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Making your first startup ops hire – what founders should look for

Sep 15, 2023

Most founders I talk to approach their first ops hire in a totally sensible but wrong way. Their typical approach is to look at the long list of admin debt they have accumulated, cry a bit, and then look for someone who has done those tasks before, plus a bit extra. However, the reality is that attributes >>> technical expertise when it comes to your first ops hire.

This person will have a disproportionate impact on your company culture. They'll do work that affects everyone on the team personally, and hopefully ensure the founders can focus on finding product-market fit and making the company a success.

With that in mind, these are the top three attributes they need...

Attribute 1: Extreme optimism

Anyone on the team at any level of seniority has to be able to ask your ops hire for help without worrying they're going to be annoyed. No request should feel too trivial. Additionally, most founders work directly with the first ops hire, so it has to be someone they want to talk to multiple times a week, even if it's about boring ops stuff (that we ops people love).

Your ops hire has to believe that all problems are fixable. This still means taking problems seriously, but (and I know this sounds cheesy) you want your ops hire to relish the opportunity to put out fires and make the lives of the team better as a result.

Antipattern Someone who sighs, rolls their eyes, or panics when hit with an annoying problem.

How to interview for this

  • Tell me about a time you got something done in a stressful situation when everyone else was panicking.
  • What is a process that you implemented which was important but boring for your team to follow? How did you get them to engage?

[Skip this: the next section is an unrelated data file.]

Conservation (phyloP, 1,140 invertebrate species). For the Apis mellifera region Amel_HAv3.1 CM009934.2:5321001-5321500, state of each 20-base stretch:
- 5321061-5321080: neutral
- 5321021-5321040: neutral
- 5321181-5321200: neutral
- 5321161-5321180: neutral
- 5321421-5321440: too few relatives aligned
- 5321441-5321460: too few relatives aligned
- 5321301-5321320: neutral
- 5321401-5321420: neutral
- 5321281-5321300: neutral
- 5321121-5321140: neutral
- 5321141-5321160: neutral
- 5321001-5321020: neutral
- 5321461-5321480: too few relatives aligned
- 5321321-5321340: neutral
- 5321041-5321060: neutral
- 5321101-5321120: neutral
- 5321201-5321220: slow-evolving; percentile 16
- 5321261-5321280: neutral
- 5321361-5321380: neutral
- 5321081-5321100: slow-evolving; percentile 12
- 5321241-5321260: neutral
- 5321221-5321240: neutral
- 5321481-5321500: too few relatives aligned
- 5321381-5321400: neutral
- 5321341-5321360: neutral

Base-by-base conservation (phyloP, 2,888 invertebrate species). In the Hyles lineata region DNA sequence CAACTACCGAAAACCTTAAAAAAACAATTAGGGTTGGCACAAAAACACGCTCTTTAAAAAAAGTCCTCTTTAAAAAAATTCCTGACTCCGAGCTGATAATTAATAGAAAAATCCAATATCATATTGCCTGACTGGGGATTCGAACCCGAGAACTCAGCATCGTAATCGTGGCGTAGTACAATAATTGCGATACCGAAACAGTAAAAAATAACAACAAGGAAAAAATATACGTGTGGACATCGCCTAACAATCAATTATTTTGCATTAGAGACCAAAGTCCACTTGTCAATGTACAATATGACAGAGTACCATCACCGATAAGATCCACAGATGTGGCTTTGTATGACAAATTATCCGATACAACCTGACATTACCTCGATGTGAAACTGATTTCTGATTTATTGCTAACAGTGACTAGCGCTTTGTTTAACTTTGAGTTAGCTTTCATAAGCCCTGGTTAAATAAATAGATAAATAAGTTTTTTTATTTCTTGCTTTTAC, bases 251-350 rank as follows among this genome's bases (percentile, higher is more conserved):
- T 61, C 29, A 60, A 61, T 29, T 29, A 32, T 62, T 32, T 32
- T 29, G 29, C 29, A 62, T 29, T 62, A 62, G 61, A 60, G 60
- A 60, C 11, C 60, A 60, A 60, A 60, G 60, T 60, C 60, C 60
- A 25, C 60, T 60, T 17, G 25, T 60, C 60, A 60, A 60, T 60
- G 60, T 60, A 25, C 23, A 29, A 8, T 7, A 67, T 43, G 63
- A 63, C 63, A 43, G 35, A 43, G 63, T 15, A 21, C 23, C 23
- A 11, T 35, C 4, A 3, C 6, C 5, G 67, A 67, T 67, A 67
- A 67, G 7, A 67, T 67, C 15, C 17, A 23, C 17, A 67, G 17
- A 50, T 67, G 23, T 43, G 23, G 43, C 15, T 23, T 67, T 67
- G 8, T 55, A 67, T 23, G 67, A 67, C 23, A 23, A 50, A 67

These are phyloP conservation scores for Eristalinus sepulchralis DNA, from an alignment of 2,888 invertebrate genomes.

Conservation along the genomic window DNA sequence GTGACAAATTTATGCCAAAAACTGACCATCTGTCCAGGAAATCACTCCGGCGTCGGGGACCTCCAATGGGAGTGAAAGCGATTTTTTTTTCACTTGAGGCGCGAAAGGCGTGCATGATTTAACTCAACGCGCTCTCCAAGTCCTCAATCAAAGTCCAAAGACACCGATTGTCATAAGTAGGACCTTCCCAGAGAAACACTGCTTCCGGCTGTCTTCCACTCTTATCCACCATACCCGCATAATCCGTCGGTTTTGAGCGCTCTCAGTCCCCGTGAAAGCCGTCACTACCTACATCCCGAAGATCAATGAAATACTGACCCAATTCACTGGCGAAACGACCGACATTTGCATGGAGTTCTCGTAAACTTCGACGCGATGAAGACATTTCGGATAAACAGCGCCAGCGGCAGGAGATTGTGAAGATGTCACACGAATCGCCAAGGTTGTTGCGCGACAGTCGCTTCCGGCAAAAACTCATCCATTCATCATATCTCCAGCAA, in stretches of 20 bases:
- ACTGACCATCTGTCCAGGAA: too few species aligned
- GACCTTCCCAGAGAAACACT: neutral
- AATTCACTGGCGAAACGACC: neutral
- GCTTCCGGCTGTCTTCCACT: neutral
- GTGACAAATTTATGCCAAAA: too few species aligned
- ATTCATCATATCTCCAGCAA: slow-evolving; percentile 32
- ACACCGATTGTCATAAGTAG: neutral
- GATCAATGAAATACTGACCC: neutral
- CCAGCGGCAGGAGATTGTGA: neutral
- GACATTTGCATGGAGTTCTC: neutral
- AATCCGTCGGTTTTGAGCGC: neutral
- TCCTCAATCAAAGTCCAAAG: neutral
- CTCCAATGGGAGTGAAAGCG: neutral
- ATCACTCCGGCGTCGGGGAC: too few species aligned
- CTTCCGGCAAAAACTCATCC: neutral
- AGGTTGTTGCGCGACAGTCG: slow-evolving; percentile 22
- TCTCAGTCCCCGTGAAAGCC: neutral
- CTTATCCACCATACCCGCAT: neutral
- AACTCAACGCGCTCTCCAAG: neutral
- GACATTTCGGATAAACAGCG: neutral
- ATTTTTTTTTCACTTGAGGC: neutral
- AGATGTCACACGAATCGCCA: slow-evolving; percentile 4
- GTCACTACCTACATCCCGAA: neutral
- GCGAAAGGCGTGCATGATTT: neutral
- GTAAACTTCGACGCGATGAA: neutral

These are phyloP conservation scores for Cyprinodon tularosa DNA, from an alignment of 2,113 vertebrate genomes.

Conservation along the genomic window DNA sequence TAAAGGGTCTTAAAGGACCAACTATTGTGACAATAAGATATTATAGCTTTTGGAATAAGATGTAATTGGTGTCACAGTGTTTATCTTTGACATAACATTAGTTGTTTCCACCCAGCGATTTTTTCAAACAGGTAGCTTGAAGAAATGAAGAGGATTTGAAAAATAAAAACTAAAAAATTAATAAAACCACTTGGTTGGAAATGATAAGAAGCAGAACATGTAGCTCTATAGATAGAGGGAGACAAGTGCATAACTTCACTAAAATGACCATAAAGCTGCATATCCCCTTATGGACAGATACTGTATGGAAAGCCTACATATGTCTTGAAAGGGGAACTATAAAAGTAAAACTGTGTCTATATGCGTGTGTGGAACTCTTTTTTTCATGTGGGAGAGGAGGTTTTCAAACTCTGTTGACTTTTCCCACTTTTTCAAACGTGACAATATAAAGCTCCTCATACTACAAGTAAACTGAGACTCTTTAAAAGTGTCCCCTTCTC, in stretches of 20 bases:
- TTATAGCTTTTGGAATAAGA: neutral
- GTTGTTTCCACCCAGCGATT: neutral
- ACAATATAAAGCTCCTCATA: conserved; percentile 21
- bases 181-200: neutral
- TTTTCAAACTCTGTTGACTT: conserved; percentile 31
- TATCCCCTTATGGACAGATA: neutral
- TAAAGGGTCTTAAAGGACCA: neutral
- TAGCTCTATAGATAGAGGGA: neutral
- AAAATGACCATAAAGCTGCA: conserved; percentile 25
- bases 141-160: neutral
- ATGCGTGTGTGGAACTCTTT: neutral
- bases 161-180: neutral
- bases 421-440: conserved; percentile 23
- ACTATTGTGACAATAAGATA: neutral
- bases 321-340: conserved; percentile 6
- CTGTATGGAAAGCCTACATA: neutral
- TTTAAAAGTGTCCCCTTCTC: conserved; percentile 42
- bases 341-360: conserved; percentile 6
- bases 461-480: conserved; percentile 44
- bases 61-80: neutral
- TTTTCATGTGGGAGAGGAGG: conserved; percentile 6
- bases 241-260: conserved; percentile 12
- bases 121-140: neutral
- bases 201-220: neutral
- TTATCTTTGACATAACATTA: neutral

Attribute 2: Willingness to eat a lot of shit

Ops is a 100% defensive position in the early stages. Many people think it is about building structures and systems for hyper scale, but the reality is that up to ~50 people you are just putting out fires and making sure no one gets arrested. This means an ops person is only fixing problems, often problems they should have anticipated.

Working on many small things means more opportunity to make mistakes, many of which affect people personally, e.g. payroll, benefits, expenses. Team members will then (understandably) get annoyed, and your ops hire has to be totally unflappable. On top of that, team members will ignore the ops person's emails/messages/policies and then get annoyed when something doesn't work.

In both situations, your ops person needs to deploy their sunniest demeanor and gratefully fix the problem. Not doing so is the equivalent of telling off your users for complaining about your product.

Antipattern Someone who considers certain 'boring admin tasks' to be beneath them.

How to interview for this

  • Tell me about a time that you were blamed for a mistake that you felt was someone else's fault? How did you respond to it?
  • What is the biggest disappointment you have had in your career to date?
  • What is the most ridiculously trivial thing you ever did to help your team out?

Attribute 3: Total dependability

Your first ops hire is going to have top-level admin access to everything – banking, passwords, AWS etc. If they don't, you're wasting your time – wait to hire someone you trust with this stuff.

In addition to trusting them with the information, you need to trust they'll be available. While you shouldn't expect your ops hire to work all evenings and weekends, having a wonderful work-life balance doesn't quite apply when you're hiring a single point of failure for a bunch of your systems.

It is reasonable to expect your first ops hire to occasionally jump online out of hours to give someone access to an account, answer an urgent legal question, or look into a suspicious bank transaction. And, per Attribute 1, they should make it easy for you to ask them.

Finally, your first ops hire needs to recuse themselves from general office gossip, irrespective of seniority. If they are doing payroll for example, you need to be 100% confident they're not sharing this stuff with the wider team.

Antipattern Someone who is literally never available outside of the 9-5

How to interview for this

  • You'll generally pick up on this in the interview when you see how they talk about their previous places they've worked.
  • This is probably something you also need to validate through references (when available).

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